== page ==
Treaty of Westphalia 5

Treaty of Westphalia



That nevertheless the concluded Peace shall remain in force, and all
Partys in this Transaction shall be oblig’d to defend and protect all and
every Article of this Peace against any one, without distinction of
Religion; and if it happens any point shall be violated, the Offended
shall before all things exhort the Offender not to come to any Hostility,
submitting the Cause to a friendly Composition, or the ordinary
Proceedings of Justice.


Nevertheless, if for the space of three years the Difference cannot be
terminated by any of those means, all and every one of those concern’d in
this Transaction shall be oblig’d to join the injur’d Party, and assist
him with Counsel and Force to repel the Injury, being first advertis’d by
the injur’d that gentle Means and Justice prevail’d nothing; but without
prejudice, nevertheless, to every one’s Jurisdiction, and the
Administration of Justice conformable to the Laws of each Prince and
State: and it shall not be permitted to any State of the Empire to pursue
his Right by Force and Arms; but if any difference has happen’d or
happens for the future, every one shall try the means of ordinary
Justice, and the Contravener shall be regarded as an Infringer of the
Peace. That which has been determin’d by Sentence of the Judge, shall be
put in execution, without distinction of Condition, as the Laws of the
Empire enjoin touching the Execution of Arrests and Sentences.


And that the publick Peace may be so much the better preserv’d intire,
the Circles shall be renew’d; and as soon as any Beginnings of Troubles
are perceiv’d, that which has been concluded in the Constitutions , of the
Empire, touching the Execution and Preservation of the Public Peace,
shall be observ’d.


And as often as any would march Troops thro’ the other Territorys, this
Passage shall be done at the charge of him whom the Troops belong to, and
that without burdening or doing any harm or damage to those whole
Countrys they march thro’. In a word, all that the Imperial Constitutions
determine and ordain touching the Preservation of the publick Peace,
shall be strictly observ’d.


In this present Treaty of Peace are comprehended such, who before the
Exchange of the Ratification or in six months after, shall be nominated
by general Consent, by the one or the other Party; mean time by a common
Agreement, the Republick of Venice is therein compriz’d as Mediatrix of
this Treaty. It shall also be of no prejudice to the Dukes of Savoy and
Modena, or to what they shall act, or are now acting in Italy by Arms for
the most Christian King.


In Testimony of all and each of these things, and for their greater
Validity, the Ambassadors of their Imperial and most Christian Majestys,
and the Deputys, in the name of all the Electors, Princes, and States of
the Empire, sent particularly for this end (by virtue of what has been
concluded the 13th of October, in the Year hereafter mention’d, and has
been deliver’d to the Ambassador of France the very day of signing under
the Seal of the Chancellor of Mentz) viz. For the Elector of Mayence,
Monsieur Nicolas George de Reigersberg, Knight and Chancellor; for the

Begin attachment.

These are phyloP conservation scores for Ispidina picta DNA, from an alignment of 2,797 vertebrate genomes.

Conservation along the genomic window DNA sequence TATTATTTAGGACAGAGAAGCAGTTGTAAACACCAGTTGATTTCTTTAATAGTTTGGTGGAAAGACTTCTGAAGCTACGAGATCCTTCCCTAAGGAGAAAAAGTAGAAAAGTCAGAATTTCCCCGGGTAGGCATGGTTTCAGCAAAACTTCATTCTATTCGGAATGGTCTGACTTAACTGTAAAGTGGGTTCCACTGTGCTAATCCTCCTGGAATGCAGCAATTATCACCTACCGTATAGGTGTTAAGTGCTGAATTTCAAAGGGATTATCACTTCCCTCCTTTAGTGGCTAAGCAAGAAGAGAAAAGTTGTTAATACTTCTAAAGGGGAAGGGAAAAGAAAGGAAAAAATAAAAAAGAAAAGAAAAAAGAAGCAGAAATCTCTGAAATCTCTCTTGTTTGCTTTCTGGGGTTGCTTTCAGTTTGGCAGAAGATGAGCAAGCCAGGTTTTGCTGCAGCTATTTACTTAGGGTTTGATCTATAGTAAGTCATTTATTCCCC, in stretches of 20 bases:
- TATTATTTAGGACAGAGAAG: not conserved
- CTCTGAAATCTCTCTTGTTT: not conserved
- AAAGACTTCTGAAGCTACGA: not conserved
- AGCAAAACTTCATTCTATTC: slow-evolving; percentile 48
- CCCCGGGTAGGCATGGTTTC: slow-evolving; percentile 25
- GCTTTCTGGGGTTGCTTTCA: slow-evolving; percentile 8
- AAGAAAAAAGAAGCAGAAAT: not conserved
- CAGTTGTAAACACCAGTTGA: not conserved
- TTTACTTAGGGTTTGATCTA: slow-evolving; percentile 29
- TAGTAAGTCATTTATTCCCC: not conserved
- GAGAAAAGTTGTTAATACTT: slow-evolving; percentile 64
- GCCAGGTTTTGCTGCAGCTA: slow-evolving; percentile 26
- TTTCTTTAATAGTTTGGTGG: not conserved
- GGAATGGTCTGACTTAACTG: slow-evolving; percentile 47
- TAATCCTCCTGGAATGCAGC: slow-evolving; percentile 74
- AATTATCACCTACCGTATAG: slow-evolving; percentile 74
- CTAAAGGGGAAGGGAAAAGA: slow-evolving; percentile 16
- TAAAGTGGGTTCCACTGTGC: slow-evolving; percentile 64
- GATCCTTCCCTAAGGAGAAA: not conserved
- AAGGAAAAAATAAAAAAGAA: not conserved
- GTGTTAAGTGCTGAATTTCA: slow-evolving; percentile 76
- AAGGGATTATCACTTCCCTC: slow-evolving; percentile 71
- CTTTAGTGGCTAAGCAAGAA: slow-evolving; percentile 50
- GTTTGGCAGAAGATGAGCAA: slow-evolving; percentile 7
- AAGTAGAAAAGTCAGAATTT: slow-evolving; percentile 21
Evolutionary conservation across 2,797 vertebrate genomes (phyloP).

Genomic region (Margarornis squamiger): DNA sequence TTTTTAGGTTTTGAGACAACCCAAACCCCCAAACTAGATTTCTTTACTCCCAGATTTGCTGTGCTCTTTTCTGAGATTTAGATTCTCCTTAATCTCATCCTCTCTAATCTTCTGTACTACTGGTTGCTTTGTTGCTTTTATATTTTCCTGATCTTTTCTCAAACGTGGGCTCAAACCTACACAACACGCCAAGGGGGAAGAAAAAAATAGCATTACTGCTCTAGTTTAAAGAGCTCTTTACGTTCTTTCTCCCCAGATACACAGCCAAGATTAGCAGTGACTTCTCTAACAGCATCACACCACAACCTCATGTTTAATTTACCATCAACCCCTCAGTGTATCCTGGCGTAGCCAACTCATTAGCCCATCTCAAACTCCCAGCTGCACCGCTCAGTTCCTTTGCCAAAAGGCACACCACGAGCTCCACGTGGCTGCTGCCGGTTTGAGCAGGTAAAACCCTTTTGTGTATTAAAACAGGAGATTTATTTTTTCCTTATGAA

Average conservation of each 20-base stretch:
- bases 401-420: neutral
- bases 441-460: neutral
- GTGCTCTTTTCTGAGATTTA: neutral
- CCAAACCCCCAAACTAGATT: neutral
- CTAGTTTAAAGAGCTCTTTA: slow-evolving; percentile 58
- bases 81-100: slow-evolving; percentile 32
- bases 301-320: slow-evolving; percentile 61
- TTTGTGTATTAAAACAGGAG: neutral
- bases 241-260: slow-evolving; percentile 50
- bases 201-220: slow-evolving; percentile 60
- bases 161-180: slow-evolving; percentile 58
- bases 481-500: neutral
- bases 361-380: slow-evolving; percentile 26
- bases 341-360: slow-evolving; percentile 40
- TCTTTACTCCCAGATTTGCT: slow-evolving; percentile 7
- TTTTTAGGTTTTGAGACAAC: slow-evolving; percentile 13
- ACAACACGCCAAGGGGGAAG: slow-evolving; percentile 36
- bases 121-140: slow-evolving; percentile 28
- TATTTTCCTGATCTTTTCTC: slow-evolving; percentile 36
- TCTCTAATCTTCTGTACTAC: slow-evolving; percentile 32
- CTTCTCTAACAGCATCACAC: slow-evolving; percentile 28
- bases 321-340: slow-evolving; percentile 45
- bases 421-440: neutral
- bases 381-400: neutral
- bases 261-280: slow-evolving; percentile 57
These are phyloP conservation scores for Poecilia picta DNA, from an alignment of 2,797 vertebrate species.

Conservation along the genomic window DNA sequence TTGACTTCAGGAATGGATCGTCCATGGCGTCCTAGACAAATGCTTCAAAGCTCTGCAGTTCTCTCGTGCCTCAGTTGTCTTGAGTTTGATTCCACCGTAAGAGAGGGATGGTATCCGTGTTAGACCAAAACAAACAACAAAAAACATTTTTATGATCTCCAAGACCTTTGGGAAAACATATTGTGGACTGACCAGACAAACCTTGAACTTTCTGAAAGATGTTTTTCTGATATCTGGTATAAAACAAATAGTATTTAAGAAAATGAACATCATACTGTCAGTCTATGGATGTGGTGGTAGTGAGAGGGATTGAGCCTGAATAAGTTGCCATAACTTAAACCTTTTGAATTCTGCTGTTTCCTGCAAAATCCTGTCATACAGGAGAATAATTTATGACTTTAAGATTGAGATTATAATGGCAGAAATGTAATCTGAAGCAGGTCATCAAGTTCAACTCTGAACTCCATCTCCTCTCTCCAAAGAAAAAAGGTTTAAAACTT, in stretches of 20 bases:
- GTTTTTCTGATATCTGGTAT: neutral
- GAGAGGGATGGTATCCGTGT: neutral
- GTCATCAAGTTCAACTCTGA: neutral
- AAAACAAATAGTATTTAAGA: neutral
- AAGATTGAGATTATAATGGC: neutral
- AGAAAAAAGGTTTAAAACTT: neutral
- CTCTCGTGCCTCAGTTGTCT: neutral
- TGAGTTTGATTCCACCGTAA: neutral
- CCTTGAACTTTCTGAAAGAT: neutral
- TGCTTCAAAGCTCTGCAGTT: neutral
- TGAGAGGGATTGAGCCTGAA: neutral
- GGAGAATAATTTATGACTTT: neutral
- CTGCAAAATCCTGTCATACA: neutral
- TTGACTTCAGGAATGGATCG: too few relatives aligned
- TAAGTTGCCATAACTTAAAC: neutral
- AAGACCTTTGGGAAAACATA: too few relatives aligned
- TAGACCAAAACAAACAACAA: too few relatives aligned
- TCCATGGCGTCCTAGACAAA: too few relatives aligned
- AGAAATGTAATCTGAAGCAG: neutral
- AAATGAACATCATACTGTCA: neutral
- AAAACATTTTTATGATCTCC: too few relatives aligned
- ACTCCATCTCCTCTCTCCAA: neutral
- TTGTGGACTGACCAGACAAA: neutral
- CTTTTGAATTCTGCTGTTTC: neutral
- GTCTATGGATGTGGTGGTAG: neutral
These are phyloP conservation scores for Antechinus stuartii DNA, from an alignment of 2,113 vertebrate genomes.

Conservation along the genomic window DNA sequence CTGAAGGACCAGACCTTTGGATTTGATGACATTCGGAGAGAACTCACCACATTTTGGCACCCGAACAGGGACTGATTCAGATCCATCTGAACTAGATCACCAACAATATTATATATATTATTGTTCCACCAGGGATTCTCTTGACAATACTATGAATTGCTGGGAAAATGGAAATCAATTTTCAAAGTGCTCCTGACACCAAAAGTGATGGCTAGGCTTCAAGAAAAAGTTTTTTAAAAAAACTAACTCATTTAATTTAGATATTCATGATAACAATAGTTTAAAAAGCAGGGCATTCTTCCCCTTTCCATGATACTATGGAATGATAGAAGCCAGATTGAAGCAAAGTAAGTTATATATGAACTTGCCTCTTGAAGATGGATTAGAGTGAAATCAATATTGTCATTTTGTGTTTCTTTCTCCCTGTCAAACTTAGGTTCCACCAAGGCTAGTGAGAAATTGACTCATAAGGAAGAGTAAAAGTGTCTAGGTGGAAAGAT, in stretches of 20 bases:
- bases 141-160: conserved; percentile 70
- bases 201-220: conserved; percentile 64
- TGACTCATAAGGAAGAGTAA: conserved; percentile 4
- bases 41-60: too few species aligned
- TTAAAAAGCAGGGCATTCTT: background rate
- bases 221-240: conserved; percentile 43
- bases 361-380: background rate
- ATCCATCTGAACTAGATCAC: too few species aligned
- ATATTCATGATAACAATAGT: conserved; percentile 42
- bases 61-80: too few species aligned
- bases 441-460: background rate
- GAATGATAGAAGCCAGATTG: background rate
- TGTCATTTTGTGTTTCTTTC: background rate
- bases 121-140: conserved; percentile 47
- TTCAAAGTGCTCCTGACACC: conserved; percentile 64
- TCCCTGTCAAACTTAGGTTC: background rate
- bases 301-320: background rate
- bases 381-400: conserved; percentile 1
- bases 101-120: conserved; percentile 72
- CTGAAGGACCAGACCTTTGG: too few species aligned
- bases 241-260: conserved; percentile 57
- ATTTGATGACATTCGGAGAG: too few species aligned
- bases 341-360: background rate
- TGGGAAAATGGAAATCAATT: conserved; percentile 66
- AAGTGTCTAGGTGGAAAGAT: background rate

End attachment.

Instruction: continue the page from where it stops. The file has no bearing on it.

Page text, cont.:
Elector of Bavaria, Monsieur John Adolph Krebs, Privy Counsellor; for the
Elector of Brandenburg, Monsieur John Count of Sain and Witgenstein, Lord
of Homburg and Vallendar, Privy Counsellor.

In the Name of the House of Austria, M. George Verie, Count of
Wolkenstein, Counsellor of the Emperor’s Court; M. Corneille Gobelius,
Counsellor of the Bishop of Bamberg; M. Sebastian William Meel, Privy
Counsellor to the Bishop of Wirtzburg; M. John Earnest, Counsellor of the
Duke of Bavaria’s Court; M. Wolff Conrad of Thumbshirn, and Augustus
Carpzovius, both Counsellors of the Court of Saxe-Altenburg and Coburg;
M. John Fromhold, Privy Counsellor of the House of Brandenburg-Culmbac,
and Onolzbac; M. Henry Laugenbeck, J.C. to the House of
Brunswick-Lunenburg; James Limpodius, J.C. Counsellor of State to the
Branch of Calemburg, and Vice-Chancellor of Lunenburg.
In the Name of the Counts of the Bench of Wetteraw, M. Matthews
Wesembecius, J. D. and Counsellor.

In the Name of the one and the other Bench, M. Marc Ottoh of Strasburg,
M. John James Wolff of Ratisbon, M. David Gloxinius of Lubeck, and M.
Lewis Christopher Kres of Kressenstein, all Syndick Senators, Counsellors
and Advocates of the Republick of Noremberg; who with their proper Hands
and Seals have sign’d and seal’d this present Treaty of Peace, and which
said Deputys of the several Orders have engag’d to procure the
Ratifications of their Superiors in the prefix’d time, and in the manner
it has been covenanted, leaving the liberty to the other Plenipotentiarys
of States to sign it, if they think it convenient, and send for the
Ratifications of their Superiors: And that on condition that by the
Subscription of the abovesaid Ambassadors and Deputys, all and every one
of the other States who shall abstain from signing and ratifying the
present Treaty, shall be no less oblig’d to maintain and observe what is
contain d in this present Treaty of Pacification, than if they had
subscrib’d and ratify’d it; and no Protestation or Contradiction of the
Council of Direction in the Roman Empire shall be valid, or receiv’d in
respect to the Subscription and said Deputys have made.

Done, pass’d and concluded at Munster in Westphalia, the 24th Day of
October, 1648.



See Also

References and Further Reading

About the Author/s and Reviewer/s

Author: international

Mentioned in these Entries

Constitutions, Treaty of Westphalia.



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